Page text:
Abstract The diterpene isopimaric acid was extracted from the immature cones of Pinus nigra (Arnold) using bioassay-guided fractionation of a crude hexane extract. Isopimaric acid was assayed against multidrug-resistant (MDR) and methicillin-resistant Staphylococcus aureus (MRSA). The minimum inhibitory concentrations (MIC) were 32,64 g/mL and compared with a commercially obtained resin acid, abietic acid, with MICs of 64 g/mL. Resin acids are known to have antibacterial activity and are valued in traditional medicine for their antiseptic properties. These results show that isopimaric acid is active against MDR and MRSA strains of S. aureus which are becoming increasingly resistant to antibiotics. Both compounds were evaluated for modulation activity in combination with antibiotics, but did not potentiate the activity of the antibiotics tested. However, the compounds were also assayed in combination with the efflux pump inhibitor reserpine, to see if inhibition of the TetK or NorA efflux pump increased their activity. Interestingly, rather than a potentiation of activity by a reduction in MIC, a two to four-fold increase in MIC was seen. It may be that isopimaric acid and abietic acid are not substrates for these efflux pumps, but it is also possible that an antagonistic interaction with reserpine may render the antibiotics inactive. 1H-NMR of abietic acid and reserpine taken individually and in combination, revealed a shift in resonance of some peaks for both compounds when mixed together compared with the spectra of the compounds on their own. It is proposed that this may be due to complex formation between abietic acid and reserpine and that this complex formation is responsible for a reduction in activity and elevation of MIC. Copyright 2005 John Wiley & Sons, Ltd. [source]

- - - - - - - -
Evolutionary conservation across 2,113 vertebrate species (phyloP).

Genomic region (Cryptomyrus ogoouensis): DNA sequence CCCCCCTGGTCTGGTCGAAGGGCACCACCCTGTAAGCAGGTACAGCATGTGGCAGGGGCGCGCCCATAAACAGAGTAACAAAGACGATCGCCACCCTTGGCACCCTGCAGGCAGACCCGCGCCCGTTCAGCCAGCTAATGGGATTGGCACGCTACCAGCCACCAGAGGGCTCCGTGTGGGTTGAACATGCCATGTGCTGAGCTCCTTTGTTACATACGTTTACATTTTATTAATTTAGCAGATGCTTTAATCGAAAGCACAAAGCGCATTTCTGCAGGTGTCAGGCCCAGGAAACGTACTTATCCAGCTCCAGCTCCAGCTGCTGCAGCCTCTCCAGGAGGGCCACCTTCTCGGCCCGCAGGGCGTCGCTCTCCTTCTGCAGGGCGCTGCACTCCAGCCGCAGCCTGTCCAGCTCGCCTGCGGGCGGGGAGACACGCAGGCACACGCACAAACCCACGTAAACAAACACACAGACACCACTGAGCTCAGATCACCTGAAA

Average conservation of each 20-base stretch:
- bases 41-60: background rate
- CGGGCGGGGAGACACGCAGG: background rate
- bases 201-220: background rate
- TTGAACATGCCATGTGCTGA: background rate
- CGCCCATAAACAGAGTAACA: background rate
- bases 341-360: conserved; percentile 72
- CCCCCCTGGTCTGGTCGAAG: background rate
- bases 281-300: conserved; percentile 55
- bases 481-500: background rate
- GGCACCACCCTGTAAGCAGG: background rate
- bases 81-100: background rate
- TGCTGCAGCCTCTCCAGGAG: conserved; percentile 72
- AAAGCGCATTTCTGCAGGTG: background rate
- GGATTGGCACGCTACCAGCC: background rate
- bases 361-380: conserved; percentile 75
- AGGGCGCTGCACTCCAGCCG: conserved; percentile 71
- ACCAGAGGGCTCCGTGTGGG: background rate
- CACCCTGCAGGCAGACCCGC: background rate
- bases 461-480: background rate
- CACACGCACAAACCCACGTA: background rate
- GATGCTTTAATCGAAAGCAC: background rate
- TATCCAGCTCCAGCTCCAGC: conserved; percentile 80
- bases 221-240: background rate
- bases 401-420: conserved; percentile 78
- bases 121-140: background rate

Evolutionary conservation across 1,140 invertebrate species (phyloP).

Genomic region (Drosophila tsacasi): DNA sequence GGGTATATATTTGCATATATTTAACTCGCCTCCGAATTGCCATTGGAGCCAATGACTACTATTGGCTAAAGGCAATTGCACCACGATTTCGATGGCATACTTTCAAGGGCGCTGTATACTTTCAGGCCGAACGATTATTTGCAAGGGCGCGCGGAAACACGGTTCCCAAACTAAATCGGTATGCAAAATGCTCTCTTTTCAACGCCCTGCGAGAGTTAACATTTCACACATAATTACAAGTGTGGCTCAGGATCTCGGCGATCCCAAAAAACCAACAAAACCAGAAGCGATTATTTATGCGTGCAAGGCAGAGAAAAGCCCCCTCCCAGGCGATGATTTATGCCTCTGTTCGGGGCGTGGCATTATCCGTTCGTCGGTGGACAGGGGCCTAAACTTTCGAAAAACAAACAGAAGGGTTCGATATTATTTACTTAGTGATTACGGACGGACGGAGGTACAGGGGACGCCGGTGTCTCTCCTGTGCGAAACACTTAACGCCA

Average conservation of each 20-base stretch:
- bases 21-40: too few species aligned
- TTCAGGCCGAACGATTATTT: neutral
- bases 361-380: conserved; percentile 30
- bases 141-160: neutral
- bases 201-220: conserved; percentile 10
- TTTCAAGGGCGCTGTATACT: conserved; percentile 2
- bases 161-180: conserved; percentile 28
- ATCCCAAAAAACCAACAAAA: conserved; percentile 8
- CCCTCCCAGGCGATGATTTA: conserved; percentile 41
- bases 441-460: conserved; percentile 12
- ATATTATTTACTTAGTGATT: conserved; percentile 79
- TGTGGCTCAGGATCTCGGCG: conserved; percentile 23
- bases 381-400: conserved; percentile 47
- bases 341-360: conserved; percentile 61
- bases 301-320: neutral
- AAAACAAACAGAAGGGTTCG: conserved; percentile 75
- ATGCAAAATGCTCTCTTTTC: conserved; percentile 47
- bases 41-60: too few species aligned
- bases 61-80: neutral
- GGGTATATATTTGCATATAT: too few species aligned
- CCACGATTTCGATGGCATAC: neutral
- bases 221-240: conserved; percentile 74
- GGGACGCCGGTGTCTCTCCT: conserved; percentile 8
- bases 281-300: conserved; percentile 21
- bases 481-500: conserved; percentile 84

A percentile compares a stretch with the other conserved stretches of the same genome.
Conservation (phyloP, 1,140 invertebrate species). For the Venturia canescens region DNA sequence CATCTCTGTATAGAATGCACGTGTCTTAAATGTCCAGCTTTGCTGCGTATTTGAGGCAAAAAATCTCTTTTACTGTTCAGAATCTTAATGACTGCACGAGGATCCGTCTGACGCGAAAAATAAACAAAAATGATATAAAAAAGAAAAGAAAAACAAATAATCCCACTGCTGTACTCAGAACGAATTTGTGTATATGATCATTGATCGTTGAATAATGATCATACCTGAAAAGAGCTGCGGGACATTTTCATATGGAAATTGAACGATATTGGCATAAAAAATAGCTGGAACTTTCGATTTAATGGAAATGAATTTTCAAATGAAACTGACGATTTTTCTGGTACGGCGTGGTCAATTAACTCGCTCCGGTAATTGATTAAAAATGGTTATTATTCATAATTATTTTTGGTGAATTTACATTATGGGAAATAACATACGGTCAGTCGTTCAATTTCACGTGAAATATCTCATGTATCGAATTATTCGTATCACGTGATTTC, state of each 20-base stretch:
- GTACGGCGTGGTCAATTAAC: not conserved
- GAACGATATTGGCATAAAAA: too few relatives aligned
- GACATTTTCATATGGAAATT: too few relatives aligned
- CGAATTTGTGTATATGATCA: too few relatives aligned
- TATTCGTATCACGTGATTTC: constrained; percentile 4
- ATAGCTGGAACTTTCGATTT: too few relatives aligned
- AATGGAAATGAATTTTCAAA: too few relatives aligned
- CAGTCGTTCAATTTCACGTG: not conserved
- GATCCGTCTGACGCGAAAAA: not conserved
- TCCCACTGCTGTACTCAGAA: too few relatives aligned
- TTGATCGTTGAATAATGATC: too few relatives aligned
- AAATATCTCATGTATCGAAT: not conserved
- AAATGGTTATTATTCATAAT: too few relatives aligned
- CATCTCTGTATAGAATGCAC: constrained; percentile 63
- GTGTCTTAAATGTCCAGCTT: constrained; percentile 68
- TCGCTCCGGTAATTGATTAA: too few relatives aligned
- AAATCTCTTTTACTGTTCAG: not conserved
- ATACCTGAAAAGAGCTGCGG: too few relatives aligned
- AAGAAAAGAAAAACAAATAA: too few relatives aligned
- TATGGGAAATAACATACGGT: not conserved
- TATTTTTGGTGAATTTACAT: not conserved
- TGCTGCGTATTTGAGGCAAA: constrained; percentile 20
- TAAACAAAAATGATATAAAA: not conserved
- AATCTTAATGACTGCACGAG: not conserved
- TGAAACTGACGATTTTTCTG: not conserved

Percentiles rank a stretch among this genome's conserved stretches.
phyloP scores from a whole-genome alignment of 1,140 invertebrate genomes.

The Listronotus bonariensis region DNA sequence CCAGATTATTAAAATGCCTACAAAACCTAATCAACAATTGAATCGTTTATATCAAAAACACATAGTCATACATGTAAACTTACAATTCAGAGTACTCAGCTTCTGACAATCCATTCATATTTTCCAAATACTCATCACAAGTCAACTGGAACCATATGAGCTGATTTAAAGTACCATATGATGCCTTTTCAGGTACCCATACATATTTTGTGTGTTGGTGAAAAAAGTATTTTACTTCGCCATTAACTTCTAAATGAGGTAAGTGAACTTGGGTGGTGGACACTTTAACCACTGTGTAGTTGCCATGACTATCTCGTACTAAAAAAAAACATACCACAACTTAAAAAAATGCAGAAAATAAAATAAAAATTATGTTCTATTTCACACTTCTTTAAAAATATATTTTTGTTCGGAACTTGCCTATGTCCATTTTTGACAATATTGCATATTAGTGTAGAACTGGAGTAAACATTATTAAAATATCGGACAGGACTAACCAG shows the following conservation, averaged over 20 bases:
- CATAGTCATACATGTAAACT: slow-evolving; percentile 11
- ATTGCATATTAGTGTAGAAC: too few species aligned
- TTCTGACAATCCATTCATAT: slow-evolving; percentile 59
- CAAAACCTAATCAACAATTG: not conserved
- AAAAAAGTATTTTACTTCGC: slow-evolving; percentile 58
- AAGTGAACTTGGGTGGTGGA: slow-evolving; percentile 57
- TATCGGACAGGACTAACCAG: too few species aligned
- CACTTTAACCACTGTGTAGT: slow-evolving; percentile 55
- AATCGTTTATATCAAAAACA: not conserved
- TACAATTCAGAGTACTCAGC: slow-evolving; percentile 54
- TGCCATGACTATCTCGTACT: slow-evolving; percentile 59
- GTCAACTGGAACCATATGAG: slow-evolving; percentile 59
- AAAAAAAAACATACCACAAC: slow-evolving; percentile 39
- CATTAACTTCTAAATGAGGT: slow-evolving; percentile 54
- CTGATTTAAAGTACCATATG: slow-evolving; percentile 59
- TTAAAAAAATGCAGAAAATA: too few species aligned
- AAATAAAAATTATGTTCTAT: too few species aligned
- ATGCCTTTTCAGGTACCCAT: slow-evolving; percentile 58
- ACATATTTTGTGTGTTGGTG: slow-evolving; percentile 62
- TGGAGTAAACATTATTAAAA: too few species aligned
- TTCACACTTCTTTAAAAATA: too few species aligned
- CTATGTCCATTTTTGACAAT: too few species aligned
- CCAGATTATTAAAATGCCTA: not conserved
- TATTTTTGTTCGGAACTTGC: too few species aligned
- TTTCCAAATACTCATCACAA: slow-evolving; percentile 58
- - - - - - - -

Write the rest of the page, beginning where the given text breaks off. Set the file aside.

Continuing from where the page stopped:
A selective broth enrichment combined with real-time nuc-mecA -PCR in the exclusion of MRSA

APMIS, Issue 1 2010